PHILADELPHIA (TheStreet) -- A few months ago, my Internet connection, cable TV reception and phone line disappeared simultaneously. I used my cell phone to call Comcast (CMCSA) - Get Report, my "triple-play" service provider, and what followed was a maddening 48-hour comedy of customer service errors.

After talking to three agents on a Saturday night, I scheduled a Monday morning appointment with a four-hour window, from 8 a.m. and noon. When 11:45 a.m. rolled around, I called Comcast to check in. It turned out the company had left two messages on

my broken phone line

. One was an automated call telling me that if I didn't pick up the phone when the technician called, my appointment would be canceled. The other said the technician was canceling the appointment because the Boston Marathon was happening that day. The saga went on from there, with conflicting information and mixed messages worthy of an old

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Three's Company

episode.

I'm not the only whiner. A

Google

(GOOG) - Get Report

search for "Comcast sucks" garners 19,700 hits. Two years ago, a 75-year-old woman in Bristow, Va.,

attacked

her local Comcast office with a hammer.

"I'd be the first to admit that Comcast needs to and wants to improve its customer service," says Rick Germano, senior vice president of customer operations at Philadelphia-based Comcast. "You ran the Google 'sucks index,' which we run, too."

Germano attributes many of the company's problems to growing pains from acquiring companies, attracting subscribers rapidly and rolling out new products.

"We've become the third-largest telephone company in less than three years," Germano says. "We're playing a little catch-up."

Other major cable providers are doing a lousy job too, according to the

American Customer Satisfaction Index

, or ASCI, which assigns a score of 0 to 100 to more than 200 companies in 44 industries nationwide. In ASCI's most recent report, the average score for cable and satellite TV providers was 63.

Cox Communications

scored a 66, and

Charter Communications

,

Time Warner Cable

(TWC)

, and Comcast all scored a 59.

By comparison, the average score for computer software was 75, and automobiles scored an average of 84. Even the

airlines

, with an average score of 64, garnered more customer satisfaction than the cable companies.

"This industry has been in the basement since we started covering it in 2001," says David Van Amburg, managing director of ASCI. About half of the cable customers ASCI surveyed had filed at least one complaint with their providers in the past year.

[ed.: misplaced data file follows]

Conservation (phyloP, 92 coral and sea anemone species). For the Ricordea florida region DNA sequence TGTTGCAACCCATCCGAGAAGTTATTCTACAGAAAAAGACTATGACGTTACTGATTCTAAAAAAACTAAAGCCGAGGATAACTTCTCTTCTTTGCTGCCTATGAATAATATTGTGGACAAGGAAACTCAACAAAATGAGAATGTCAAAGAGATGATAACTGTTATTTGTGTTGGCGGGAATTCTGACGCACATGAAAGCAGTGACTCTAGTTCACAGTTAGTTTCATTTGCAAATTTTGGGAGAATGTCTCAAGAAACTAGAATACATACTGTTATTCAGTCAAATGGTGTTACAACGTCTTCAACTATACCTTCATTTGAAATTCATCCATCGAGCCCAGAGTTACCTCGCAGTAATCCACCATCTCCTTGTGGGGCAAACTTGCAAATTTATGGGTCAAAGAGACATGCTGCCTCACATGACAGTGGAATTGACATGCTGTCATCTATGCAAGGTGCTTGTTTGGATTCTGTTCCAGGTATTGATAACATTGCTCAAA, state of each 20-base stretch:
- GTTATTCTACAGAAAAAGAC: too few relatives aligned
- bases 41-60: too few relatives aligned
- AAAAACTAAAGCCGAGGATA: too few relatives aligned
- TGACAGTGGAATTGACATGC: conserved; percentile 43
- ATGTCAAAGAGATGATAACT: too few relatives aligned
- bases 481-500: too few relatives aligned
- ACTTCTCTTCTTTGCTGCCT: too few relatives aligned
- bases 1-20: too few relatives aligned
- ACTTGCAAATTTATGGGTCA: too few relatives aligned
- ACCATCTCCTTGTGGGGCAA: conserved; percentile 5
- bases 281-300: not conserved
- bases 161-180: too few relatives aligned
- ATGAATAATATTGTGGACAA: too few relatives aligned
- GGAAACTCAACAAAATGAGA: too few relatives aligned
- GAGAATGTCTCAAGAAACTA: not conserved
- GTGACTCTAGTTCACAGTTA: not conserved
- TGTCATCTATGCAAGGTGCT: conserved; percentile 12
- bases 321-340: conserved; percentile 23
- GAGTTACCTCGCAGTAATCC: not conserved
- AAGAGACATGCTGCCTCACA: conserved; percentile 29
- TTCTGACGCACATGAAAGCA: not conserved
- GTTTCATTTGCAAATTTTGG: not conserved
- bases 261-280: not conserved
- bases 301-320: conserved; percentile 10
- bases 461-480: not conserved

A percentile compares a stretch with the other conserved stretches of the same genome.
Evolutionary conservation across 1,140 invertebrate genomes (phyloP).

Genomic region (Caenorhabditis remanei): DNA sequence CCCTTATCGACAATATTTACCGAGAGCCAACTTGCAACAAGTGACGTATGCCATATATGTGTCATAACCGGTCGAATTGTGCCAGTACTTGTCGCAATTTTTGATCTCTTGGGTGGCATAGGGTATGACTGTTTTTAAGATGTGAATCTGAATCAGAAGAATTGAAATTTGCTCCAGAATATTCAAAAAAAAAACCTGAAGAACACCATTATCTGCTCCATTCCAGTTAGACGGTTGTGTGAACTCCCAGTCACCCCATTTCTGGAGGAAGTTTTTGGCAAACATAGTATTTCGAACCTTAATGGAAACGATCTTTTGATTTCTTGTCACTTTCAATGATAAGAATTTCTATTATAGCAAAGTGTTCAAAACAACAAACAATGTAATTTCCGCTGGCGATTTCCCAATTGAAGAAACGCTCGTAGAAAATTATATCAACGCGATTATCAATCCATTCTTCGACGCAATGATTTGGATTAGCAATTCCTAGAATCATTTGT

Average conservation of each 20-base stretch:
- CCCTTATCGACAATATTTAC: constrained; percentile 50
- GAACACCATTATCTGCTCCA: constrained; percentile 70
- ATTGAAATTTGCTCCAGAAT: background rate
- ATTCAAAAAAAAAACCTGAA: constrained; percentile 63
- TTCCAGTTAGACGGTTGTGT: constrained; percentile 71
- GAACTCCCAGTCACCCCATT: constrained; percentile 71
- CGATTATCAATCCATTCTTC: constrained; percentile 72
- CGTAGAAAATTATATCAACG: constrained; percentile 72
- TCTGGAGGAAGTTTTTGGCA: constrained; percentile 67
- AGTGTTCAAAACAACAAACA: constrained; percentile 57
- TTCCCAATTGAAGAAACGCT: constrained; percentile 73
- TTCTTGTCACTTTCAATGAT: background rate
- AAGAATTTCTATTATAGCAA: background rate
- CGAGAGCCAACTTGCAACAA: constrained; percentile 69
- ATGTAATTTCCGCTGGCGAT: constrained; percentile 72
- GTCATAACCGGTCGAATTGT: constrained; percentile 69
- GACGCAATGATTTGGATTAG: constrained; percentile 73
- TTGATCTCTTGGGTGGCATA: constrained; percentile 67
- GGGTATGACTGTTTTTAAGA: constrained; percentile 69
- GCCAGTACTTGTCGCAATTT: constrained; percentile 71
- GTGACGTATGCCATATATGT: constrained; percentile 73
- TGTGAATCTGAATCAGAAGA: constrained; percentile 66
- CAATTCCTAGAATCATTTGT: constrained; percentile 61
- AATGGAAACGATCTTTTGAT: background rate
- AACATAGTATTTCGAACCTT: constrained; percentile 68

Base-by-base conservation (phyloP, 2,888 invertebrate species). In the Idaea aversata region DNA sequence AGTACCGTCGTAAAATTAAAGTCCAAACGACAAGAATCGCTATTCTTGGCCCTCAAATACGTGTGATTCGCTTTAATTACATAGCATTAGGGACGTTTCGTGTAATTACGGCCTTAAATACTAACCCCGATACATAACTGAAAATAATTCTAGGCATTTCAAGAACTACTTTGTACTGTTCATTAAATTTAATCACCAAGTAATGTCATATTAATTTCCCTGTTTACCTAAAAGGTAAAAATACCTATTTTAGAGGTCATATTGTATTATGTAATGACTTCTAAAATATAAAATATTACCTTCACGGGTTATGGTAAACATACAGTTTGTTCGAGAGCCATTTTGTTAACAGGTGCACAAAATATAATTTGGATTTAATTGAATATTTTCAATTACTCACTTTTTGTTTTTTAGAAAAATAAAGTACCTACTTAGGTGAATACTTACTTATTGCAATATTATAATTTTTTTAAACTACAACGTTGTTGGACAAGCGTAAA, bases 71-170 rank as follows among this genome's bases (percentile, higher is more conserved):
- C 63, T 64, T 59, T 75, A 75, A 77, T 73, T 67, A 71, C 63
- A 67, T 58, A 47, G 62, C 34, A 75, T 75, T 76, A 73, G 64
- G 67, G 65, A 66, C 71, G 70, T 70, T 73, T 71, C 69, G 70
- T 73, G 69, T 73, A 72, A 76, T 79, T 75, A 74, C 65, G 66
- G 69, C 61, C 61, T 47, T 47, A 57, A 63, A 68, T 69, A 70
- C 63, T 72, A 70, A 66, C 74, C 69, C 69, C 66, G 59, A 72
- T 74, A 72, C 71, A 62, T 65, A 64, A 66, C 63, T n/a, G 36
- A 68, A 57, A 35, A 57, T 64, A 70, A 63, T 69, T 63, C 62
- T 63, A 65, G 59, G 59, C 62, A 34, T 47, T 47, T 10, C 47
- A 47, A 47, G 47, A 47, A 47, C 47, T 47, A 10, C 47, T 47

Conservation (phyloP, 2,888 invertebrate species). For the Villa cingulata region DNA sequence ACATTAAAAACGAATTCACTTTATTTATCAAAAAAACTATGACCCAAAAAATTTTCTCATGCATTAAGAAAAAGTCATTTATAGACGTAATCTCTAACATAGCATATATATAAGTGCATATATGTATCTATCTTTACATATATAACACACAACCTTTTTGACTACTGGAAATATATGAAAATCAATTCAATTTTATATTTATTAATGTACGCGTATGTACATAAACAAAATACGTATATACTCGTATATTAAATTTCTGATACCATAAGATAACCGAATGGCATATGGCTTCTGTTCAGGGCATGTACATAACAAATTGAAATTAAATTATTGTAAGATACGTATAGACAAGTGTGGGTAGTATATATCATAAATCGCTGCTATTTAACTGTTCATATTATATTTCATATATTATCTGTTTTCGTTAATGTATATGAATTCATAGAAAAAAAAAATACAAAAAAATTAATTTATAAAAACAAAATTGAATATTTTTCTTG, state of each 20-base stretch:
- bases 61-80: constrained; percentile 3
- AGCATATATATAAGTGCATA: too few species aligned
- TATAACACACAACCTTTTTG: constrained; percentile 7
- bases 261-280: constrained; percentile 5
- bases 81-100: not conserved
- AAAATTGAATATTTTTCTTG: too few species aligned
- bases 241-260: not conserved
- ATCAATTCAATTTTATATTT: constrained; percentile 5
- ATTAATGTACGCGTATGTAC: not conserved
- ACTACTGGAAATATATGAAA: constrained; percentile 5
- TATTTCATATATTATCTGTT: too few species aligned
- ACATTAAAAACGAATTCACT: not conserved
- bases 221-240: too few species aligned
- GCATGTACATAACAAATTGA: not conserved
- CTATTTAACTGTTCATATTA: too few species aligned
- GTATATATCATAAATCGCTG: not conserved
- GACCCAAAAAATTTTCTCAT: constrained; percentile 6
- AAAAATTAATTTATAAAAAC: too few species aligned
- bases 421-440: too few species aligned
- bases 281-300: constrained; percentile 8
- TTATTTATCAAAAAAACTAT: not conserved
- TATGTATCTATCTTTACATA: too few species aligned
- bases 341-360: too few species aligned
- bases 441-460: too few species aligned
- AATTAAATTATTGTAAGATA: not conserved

Still, business booms every year. Last year, Comcast brought in $34.2 billion in revenue, up from $30.9 billion in 2007. Revenues for the first half of 2009 were $17.7 billion, putting on track to beat its 2008 performance.

The dichotomy between customer discontent and company success is due in large part to lack of competition. None of the cable companies offer nationwide service, and in many areas of the country, there is only one provider. Even in markets served by multiple cable companies, switching service providers is often a hassle.

But that might change as cable companies face increasing competition from

Verizon Communications

(VZ) - Get Report

and

AT&T

(T) - Get Report

.

"The general rule is the more competition, the higher the satisfaction," Van Amburg says.

As of June, Verizon had approximately 2.5 million FiOS TV subscribers and the service was available in 10.3 million areas. AT&T reported 1.6 million total subscribers for its U-Verse service. Such numbers may sound like small potatoes to a company like Comcast, which has 24 million cable customers and deployed 1.9 million digital boxes in the second quarter alone. Verizon plans to make FiOS TV available to 18 million homes by the end of 2010. AT&T plans to build out its network to pass 30 million homes by the end of 2011.

"I think it's pretty obvious if you look at our industry that competition is rigorous," Germano says. "We compete with two of the largest companies in the world."

To that end, the company is making a concerted effort to improve its image among customers.

Comcast recently began testing an interactive voice response system, which keeps track of customer complaints and saves customers from having to repeat the same information when they're bounced to a new agent. The system is running only in West Palm Beach, Fla., but the company plans to roll it out to other markets in the coming months.

The company also is trying an automatic dispatch and global positioning system that should help streamline operations and prevent technicians from making lame excuses about the Boston Marathon, whose route goes nowhere near my house.

Comcast also offers a $20 credit to customers when technicians miss their appointment window. And the company employs two guys who monitor Twitter feeds and blogs for complaints, and send personal apologies to the complainers. Such moves help explain why Comcast's ACSI score jumped from 54 last year to 59 this year. Not exactly a passing grade, but a 9% leap nonetheless.

"If tools and technology are one solution we're working on, the other solution is the human end," Germano says. "Slowly but surely, we're going to turn this ship."

-- Reported by Carmen Nobel in Boston

.

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